WASHINGTON -- A Republican Party political operative pleaded guilty Thursday to illegally coordinating with a super PAC while he ran a congressional campaign in the 2012 election.
Tyler Harber, 34, campaign manager for Virginia Republican congressional candidate Chris Perkins, used a super PAC he created to spend $325,000 to support Perkins’ campaign against incumbent Rep. Gerry Connolly (D-Va.). Perkins lost the race to Connolly by 25 percentage points.
Harber is the first person convicted of illegal coordination between a political campaign and a super PAC. Super PACs are registered political committees that can raise unlimited sums of money from corporations, unions or individuals so long as they do not coordinate the content or conduct of their spending with political campaigns or parties they aim to support. These groups were created after the Supreme Court’s 2010 Citizens United decision and a subsequent lower court ruling based on that Citizens United ruling.
“Today, Mr. Harber took responsibility for violating federal election campaign laws by illegally coordinating payments between a super PAC and a candidate’s campaign committee,” Andrew G. McCabe, assistant director in charge of the FBI’s Washington field office, said in a statement. “The FBI will continue to investigate allegations of campaign finance abuse which are in place to ensure openness and fairness in our elections so the people’s interests are protected.”
U.S. District Judge Liam O'Grady in Alexandria, Virginia, scheduled sentencing for June 5.
Harber worked as campaign manager and general political consultant for the Perkins campaign in the 2012 election, according to court documents. At the same time, he helped form and operate the National Republican Victory Fund. This super PAC spent $325,000 attacking Connolly and an additional $130,000 on three unrelated campaigns.
Harber admitted hiding his connection to the super PAC by using a false name when questioned about it. Then he lied to investigators looking into the case, according to the documents. His lawyer declined to comment after the court hearing.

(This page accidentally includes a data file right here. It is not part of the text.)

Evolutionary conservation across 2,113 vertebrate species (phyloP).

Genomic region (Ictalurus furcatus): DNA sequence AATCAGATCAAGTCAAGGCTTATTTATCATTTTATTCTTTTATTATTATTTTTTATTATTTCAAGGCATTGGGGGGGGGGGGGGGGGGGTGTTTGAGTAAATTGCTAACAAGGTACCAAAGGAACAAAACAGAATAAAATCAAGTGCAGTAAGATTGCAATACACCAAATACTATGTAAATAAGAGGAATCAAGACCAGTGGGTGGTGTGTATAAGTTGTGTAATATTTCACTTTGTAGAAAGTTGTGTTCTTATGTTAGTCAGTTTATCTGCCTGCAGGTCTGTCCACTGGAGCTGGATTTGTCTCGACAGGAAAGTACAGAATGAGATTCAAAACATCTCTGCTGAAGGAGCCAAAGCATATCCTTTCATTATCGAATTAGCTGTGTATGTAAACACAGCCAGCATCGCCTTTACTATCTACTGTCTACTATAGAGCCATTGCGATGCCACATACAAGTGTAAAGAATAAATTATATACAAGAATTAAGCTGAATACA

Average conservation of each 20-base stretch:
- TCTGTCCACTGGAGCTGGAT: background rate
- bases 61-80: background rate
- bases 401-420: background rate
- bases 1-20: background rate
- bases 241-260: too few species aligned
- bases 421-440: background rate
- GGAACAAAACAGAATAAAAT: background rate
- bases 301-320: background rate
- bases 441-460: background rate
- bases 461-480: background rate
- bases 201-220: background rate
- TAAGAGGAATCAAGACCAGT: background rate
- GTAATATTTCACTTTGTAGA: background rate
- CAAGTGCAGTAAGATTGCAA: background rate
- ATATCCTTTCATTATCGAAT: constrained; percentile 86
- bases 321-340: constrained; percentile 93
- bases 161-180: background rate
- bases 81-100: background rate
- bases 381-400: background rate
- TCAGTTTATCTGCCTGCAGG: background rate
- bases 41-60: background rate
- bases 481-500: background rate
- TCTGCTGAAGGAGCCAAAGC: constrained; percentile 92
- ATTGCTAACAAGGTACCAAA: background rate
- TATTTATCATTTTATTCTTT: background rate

Campaign finance reform advocate Fred Wertheimer hailed the prosecution as an "extremely important development," as super PACs have proliferated with seemingly little enforcement and oversight of laws against coordination.
"With today’s groundbreaking criminal prosecution, the Justice Department has sent a clear and compelling warning that presidential and congressional candidates who engage in illegal coordination activities are no longer risk free and can face criminal prosecution for their campaign finance violations," Wertheimer said in a statement.
Harber was most recently employed at the Republican consulting firm Harden Global. He was working at Harcom Strategies International at the time of his admitted crime. While all of Harber's social media profiles have been taken down, a profile of him for the Leadership Institute details his 12-year career as a political consultant and polling expert. He was named a "rising star" by Campaigns & Elections magazine in 2010 and one of the top 500 political influencers in 2012.
The profile says Harber helped train hundreds of political operatives at the Republican National Committee and the Leadership Institute.
UPDATE: 10:06 p.m. -- The Department of Justice released a statement of facts in Harber's case, detailing how Harber directed payments from the National Republican Victory Fund to a fake company under the control of his mother. This false company then paid $20,000 to Harber's mother and $118,000 to Harber.
Campaigns & Elections magazine rescinded Harber's "rising star" designation.
Ryan J. Reilly contributed reporting.